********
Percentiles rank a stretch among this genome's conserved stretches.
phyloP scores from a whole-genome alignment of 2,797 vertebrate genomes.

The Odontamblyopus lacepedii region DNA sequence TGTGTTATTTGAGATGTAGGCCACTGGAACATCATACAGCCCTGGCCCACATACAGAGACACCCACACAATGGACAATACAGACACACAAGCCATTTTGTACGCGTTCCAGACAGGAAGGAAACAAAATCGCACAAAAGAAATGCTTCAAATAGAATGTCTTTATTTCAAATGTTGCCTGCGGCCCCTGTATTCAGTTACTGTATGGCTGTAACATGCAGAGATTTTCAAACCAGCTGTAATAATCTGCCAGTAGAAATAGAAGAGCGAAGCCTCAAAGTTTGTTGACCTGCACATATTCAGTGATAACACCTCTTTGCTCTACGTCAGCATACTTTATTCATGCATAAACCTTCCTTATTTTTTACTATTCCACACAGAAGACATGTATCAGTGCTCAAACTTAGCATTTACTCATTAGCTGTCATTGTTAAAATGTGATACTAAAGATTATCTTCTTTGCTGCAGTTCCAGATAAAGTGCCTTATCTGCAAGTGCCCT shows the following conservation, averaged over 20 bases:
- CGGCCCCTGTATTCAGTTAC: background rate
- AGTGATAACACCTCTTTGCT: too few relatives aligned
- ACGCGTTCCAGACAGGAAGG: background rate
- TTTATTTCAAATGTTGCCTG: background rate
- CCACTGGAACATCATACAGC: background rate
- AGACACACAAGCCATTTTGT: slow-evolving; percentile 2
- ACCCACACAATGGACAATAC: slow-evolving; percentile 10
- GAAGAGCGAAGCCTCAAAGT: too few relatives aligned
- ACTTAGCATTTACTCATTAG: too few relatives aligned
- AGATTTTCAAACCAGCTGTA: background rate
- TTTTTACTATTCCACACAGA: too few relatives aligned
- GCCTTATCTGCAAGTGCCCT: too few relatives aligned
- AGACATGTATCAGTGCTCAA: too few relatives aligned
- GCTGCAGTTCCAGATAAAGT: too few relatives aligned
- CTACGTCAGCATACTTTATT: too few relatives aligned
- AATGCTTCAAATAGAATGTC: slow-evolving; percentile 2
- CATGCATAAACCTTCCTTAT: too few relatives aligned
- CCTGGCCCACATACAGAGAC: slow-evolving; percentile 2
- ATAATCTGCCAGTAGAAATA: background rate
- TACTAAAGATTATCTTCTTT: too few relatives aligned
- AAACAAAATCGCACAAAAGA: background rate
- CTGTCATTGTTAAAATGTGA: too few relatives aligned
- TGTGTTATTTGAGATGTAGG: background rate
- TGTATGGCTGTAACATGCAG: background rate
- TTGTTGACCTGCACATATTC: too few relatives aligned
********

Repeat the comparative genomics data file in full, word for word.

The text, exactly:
Percentiles rank a stretch among this genome's conserved stretches.
phyloP scores from a whole-genome alignment of 2,797 vertebrate genomes.

The Odontamblyopus lacepedii region DNA sequence TGTGTTATTTGAGATGTAGGCCACTGGAACATCATACAGCCCTGGCCCACATACAGAGACACCCACACAATGGACAATACAGACACACAAGCCATTTTGTACGCGTTCCAGACAGGAAGGAAACAAAATCGCACAAAAGAAATGCTTCAAATAGAATGTCTTTATTTCAAATGTTGCCTGCGGCCCCTGTATTCAGTTACTGTATGGCTGTAACATGCAGAGATTTTCAAACCAGCTGTAATAATCTGCCAGTAGAAATAGAAGAGCGAAGCCTCAAAGTTTGTTGACCTGCACATATTCAGTGATAACACCTCTTTGCTCTACGTCAGCATACTTTATTCATGCATAAACCTTCCTTATTTTTTACTATTCCACACAGAAGACATGTATCAGTGCTCAAACTTAGCATTTACTCATTAGCTGTCATTGTTAAAATGTGATACTAAAGATTATCTTCTTTGCTGCAGTTCCAGATAAAGTGCCTTATCTGCAAGTGCCCT shows the following conservation, averaged over 20 bases:
- CGGCCCCTGTATTCAGTTAC: background rate
- AGTGATAACACCTCTTTGCT: too few relatives aligned
- ACGCGTTCCAGACAGGAAGG: background rate
- TTTATTTCAAATGTTGCCTG: background rate
- CCACTGGAACATCATACAGC: background rate
- AGACACACAAGCCATTTTGT: slow-evolving; percentile 2
- ACCCACACAATGGACAATAC: slow-evolving; percentile 10
- GAAGAGCGAAGCCTCAAAGT: too few relatives aligned
- ACTTAGCATTTACTCATTAG: too few relatives aligned
- AGATTTTCAAACCAGCTGTA: background rate
- TTTTTACTATTCCACACAGA: too few relatives aligned
- GCCTTATCTGCAAGTGCCCT: too few relatives aligned
- AGACATGTATCAGTGCTCAA: too few relatives aligned
- GCTGCAGTTCCAGATAAAGT: too few relatives aligned
- CTACGTCAGCATACTTTATT: too few relatives aligned
- AATGCTTCAAATAGAATGTC: slow-evolving; percentile 2
- CATGCATAAACCTTCCTTAT: too few relatives aligned
- CCTGGCCCACATACAGAGAC: slow-evolving; percentile 2
- ATAATCTGCCAGTAGAAATA: background rate
- TACTAAAGATTATCTTCTTT: too few relatives aligned
- AAACAAAATCGCACAAAAGA: background rate
- CTGTCATTGTTAAAATGTGA: too few relatives aligned
- TGTGTTATTTGAGATGTAGG: background rate
- TGTATGGCTGTAACATGCAG: background rate
- TTGTTGACCTGCACATATTC: too few relatives aligned